The Coxcomb Series, Vol. 1
In advance of and as a first companion to The Complete Works of Oscar Wilde
, which will go online on Sunday, here come the collected writings of Max Beerbohm (wikipedia
), comprising all of his books with stories and essays published between 1896 and 1921, framed by two very rare essays on Oscar, which are not available digitally anywhere else.
Being a contemporary of Wilde’s, they constantly commented and bickered on each other’s works and words, and on art, literature, and the right dress shoes matching their buttonholes in general, leading to a dialogue (or trialogue, if you also count James Abbott McNeill Whistler, whose book I will also put online later today) that can be followed in these writings.
‘The incomparable Max
’, as he was first called by George Bernard Shaw and which became a lasting epithet, is a witty, elegant, and ironic writer, and, though not being in the same league as Oscar, makes for a most delightful read.
So, the books—comprising 103 stories, essays, and novels—contained herein are:
THE HAPPY HYPOCRITE (1897)
YET AGAIN (1909)
ZULEIKA DOBSON (1911)
A CHRISTMAS GARLAND (1912)
SEVEN MEN (1919)
AND EVEN NOW (1921)
This epub is mostly based on the Gutenberg books, but, as they kind of ruined the formatting [Can anybody explain to me the allure
of ‘plain ascii texts with upper case letters instead of italics, and the diacritics removed’, please?], I have thoroughly checked the texts against their original print editions, put the italics back in, assigned the proper classes to poems, quotes, subtitles, etc., corrected the section breaks, made active footnotes, re-entered all the Greek words, and hope to have found all the missing French diacritics. For small caps and for beauty, I have embedded fonts in the epub. And, if I may say so, I’m proud to have finally figured out how to format initials in html.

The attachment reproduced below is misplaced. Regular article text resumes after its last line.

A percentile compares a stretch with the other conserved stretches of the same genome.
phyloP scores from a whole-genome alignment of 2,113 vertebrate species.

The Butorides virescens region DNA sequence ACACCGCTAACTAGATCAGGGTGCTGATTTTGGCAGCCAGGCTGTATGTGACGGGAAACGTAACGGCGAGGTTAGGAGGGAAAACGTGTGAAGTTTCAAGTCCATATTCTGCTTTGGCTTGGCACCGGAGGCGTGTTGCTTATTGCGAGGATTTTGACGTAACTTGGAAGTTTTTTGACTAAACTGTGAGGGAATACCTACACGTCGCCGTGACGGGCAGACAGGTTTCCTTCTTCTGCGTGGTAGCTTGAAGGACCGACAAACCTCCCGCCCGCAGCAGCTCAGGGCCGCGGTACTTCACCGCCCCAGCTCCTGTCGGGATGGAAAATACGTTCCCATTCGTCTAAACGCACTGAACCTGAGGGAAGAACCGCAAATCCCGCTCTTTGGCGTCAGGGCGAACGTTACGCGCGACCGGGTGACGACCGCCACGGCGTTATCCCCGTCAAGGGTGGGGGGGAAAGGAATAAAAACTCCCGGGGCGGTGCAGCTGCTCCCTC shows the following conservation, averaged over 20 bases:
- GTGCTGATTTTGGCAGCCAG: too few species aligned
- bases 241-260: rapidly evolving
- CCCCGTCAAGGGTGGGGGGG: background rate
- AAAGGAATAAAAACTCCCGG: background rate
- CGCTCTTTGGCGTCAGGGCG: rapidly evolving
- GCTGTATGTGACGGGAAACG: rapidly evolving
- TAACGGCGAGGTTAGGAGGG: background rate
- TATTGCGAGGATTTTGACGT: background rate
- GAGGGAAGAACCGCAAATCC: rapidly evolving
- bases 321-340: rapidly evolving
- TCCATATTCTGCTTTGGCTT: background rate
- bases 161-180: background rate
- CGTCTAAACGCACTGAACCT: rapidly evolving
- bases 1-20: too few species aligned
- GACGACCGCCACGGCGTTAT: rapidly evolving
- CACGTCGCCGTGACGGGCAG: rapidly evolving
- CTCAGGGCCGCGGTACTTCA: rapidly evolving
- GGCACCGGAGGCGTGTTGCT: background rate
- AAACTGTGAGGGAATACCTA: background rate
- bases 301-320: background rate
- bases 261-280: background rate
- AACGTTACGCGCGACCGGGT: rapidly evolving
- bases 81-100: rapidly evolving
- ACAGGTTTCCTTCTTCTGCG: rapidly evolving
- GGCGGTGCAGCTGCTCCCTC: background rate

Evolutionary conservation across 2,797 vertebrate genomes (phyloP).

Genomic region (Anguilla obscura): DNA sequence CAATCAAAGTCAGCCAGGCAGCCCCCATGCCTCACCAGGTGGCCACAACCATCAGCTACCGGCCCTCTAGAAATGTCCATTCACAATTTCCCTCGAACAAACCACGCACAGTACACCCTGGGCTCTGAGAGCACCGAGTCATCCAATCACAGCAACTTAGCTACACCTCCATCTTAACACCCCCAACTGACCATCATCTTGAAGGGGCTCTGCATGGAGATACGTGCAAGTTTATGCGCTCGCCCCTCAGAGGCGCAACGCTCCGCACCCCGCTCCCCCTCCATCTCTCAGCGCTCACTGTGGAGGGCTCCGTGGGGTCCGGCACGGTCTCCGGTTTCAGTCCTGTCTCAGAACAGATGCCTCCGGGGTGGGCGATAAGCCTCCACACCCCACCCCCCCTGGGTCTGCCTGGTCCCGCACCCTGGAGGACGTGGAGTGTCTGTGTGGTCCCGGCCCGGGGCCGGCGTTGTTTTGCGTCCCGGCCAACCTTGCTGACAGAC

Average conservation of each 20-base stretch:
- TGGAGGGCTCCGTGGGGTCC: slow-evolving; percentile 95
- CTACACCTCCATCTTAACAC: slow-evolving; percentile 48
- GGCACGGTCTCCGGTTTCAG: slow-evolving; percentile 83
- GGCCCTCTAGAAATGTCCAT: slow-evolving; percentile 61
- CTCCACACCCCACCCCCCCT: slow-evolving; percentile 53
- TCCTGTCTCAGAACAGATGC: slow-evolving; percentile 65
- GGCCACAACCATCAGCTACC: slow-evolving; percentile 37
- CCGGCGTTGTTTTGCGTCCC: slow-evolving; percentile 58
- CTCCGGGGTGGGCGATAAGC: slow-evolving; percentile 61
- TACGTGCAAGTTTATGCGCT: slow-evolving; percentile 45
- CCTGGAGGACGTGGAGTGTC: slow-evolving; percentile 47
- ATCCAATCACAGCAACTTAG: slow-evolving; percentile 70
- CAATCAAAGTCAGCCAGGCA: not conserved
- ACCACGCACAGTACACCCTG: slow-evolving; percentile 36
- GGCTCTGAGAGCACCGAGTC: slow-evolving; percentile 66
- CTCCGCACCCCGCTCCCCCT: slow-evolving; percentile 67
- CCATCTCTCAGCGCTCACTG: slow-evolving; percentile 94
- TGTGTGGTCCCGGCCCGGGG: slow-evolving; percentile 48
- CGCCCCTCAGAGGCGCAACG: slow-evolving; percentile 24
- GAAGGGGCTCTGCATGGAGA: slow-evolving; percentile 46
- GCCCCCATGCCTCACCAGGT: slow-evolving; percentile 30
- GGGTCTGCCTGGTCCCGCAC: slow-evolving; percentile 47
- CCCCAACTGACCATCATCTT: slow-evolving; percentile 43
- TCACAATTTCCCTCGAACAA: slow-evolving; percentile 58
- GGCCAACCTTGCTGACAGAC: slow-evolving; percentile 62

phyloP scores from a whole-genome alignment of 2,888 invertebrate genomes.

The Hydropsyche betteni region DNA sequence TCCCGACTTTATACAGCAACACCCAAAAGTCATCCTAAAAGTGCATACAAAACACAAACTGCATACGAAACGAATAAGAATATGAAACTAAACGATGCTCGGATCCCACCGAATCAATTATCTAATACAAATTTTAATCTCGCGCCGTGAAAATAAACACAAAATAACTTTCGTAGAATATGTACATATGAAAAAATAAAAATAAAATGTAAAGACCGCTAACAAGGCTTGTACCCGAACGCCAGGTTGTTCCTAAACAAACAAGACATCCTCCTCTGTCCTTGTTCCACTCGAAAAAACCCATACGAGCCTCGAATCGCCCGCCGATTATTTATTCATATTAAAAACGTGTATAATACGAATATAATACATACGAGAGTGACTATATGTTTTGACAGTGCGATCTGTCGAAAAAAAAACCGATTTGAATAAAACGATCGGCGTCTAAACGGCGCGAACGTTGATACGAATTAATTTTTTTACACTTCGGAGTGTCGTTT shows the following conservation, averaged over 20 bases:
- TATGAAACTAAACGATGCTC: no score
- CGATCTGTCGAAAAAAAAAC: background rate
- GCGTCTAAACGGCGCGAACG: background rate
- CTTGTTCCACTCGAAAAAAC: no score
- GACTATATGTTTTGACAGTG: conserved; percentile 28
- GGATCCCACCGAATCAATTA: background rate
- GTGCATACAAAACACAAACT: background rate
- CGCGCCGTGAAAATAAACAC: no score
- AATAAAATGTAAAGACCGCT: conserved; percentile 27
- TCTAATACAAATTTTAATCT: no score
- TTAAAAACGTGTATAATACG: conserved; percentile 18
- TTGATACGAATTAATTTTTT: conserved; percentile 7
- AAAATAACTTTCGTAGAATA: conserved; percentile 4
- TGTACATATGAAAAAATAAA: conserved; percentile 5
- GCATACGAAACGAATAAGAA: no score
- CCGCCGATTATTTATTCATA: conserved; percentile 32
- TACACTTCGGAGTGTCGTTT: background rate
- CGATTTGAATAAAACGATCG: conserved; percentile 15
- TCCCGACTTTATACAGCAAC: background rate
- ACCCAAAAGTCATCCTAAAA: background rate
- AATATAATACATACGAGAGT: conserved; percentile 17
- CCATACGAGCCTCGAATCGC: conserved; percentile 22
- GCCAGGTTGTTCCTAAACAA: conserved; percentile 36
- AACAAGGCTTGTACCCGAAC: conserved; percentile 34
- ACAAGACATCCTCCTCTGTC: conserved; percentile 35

For easier navigation, there are a main table of contents and one for each contained book. Also, there are links at the end of each text bringing you back to the respective contents tables. And finally, I have included an alphabetical index of all the stories and essays.
As a bonus, there are two of Max’s essays on Oscar: OSCAR WILDE, BY AN AMERICAN
and A PEEP INTO THE PAST
. The first was Beerbohm’s first published text from a newspaper in 1893, the second was written in 1894 but couldn’t be published when the Wilde scandal broke and was then only released in an unauthorised book in 1923. It is important to note that it was not revised for the ’23 publication, a remark you will understand when you read the text!
I have transcribed the early text from the original newspaper (It is amaah-zing what you can find online) and scanned the latter from a book because it isn’t available online. I’ve proofread them as I did ‘MORE’, which wasn’t on Gutenberg, and am also almost through with ‘SEVEN MEN’, so these should be ok. For the other books I rely on the kindness and thoroughness of strangers, at the moment.
I don't intend to add any more books to this collection, but, as missing diacritics must not be tolerated, expect to find an update here with some of the accents
restored sometime in the future.
And, once more, Oscar on Max, in a letter to the ‘Sphinx’, Ada Leverson: “Tell me, when you are alone with him, does he take off his face and reveal his mask?